Getting More Dollars Per Acre With No-Till, Covers and Livestock

David Wessel’s recipe for no-till success lets him wring out profits from poorer ground and lean on covers and healthier soil to raise corn, soybeans and wheat more economically.

Pictured Above: MANAGING RESIDUE. No-tiller David Wessel uses a Case IH Early Riser 1200 planter, outfitted with Yetter SharkTooth row cleaners and spiked closing wheels, to plant corn in 20-inch rows. He likes to leave corn stalks standing 8-12 inches high at harvest to reduce residue blowing and drifting. In the past, encountering residue piles had created planting issues

David Wessel isn’t afraid to make the most out of every no-till acre, whether it’s rich, black gumbo, timber or sandy soils, or anything in between.

Three decades of no-till practices, cover crops and livestock integration are building organic matter, and the Chandlerville, Ill., grower has the data to prove it. This setup is also providing Wessel diverse sources of income.

Wessel no-tills 2,000 acres of crops, which breaks down to 900 acres each of corn and soybeans, 100 acres of wheat and cereal rye and another 100 acres of alfalfa and red clover. He also manages a 75-head Angus cow-calf herd.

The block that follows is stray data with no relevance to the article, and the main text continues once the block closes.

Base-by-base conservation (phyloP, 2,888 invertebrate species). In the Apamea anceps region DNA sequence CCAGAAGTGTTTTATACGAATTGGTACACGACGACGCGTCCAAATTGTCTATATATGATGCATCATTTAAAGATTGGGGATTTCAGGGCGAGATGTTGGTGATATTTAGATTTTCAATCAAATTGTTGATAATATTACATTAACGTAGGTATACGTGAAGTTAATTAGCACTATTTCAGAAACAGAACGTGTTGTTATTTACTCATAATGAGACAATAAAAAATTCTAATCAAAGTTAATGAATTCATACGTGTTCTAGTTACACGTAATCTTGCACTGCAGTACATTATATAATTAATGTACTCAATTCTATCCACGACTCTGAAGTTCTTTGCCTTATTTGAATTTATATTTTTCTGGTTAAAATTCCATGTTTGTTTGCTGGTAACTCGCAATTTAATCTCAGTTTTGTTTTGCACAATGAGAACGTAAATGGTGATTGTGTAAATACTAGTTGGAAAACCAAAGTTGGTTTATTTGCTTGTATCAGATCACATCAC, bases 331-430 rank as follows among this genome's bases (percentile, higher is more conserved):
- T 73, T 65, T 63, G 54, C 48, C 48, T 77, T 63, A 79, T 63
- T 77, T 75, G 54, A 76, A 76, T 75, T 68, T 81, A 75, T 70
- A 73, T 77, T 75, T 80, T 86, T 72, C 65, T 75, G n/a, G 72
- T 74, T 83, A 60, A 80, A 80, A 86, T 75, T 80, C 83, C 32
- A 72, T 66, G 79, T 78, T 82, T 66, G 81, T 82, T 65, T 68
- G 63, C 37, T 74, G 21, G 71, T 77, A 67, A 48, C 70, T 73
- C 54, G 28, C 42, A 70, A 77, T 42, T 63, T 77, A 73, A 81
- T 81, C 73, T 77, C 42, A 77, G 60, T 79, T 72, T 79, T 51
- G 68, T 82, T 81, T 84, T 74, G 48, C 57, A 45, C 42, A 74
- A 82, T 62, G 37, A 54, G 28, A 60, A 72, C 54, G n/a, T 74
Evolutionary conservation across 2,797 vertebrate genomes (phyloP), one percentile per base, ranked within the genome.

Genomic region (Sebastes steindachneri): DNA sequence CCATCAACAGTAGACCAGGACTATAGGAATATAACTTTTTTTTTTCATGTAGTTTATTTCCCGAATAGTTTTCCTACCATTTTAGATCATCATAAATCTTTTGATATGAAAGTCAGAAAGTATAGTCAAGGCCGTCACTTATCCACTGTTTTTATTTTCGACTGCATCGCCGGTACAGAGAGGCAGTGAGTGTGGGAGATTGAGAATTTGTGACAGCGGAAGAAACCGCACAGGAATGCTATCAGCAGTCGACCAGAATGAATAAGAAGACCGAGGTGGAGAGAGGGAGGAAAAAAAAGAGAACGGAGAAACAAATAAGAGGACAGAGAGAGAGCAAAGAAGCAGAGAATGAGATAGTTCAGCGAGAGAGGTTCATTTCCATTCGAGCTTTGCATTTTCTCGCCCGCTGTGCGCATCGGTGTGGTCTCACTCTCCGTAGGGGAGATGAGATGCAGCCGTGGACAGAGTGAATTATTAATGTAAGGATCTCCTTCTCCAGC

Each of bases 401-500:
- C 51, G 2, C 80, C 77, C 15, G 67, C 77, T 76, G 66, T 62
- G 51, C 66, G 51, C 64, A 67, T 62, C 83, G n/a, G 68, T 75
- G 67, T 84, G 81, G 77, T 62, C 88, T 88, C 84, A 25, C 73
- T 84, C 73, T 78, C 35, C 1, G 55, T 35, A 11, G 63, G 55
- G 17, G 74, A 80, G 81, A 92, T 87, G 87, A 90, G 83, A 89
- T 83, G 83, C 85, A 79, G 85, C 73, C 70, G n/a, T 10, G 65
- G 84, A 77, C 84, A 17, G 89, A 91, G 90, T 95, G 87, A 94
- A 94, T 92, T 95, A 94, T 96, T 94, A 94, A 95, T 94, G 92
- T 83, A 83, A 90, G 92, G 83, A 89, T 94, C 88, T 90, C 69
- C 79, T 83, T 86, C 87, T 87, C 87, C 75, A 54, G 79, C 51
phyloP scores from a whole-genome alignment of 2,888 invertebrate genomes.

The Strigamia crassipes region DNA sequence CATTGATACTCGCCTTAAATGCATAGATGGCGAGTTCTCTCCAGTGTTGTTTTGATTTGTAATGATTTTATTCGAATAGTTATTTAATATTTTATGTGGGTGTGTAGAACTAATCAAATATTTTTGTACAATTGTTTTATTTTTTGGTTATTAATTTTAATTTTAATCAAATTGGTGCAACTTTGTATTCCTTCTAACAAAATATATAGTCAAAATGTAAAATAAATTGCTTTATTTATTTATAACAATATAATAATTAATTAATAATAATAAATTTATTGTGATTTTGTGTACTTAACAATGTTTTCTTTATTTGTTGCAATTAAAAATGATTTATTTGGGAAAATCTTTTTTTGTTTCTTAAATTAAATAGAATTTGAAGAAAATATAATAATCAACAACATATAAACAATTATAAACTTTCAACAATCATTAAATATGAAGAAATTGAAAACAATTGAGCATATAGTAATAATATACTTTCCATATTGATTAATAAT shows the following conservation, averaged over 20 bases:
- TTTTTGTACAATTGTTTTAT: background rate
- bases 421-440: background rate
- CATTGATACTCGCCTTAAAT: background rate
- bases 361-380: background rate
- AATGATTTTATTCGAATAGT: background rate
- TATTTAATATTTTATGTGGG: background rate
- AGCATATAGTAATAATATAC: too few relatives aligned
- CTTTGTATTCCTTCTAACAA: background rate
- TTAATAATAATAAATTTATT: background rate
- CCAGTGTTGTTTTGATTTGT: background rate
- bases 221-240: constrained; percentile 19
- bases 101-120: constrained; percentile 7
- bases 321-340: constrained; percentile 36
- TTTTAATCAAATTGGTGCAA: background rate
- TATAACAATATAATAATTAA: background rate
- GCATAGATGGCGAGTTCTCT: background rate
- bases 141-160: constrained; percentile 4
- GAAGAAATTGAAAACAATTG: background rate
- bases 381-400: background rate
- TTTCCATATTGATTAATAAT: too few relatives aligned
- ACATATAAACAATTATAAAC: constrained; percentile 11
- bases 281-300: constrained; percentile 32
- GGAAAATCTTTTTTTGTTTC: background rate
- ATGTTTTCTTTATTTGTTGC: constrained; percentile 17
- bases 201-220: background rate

Most of his acres are in a 20-square-mile area along the Sangamon River, which is the largest tributary into the Illinois River. “If there’s a soil type in our county, I’m probably farming it,” says Wessel.

His acres include heavy black gumbo, timber soils with some clay in it and sandy soils on the upper riverbottom where he does 350 acres of irrigation drawing from the Mohomet aquifer. 

His father, Jerry Wessel, started no-tilling cash crops when the farm was only about 600 acres back in the 1980s and…

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John dobberstein2

John Dobberstein

John Dobberstein is senior editor of No-Till Farmer magazine and the e-newsletter Dryland No-TillerHe previously covered agriculture for the Tulsa World and worked for daily newspapers in Chicago, Milwaukee and St. Joseph, Mich. He graduated with a B.A. in journalism and political science from Central Michigan University.

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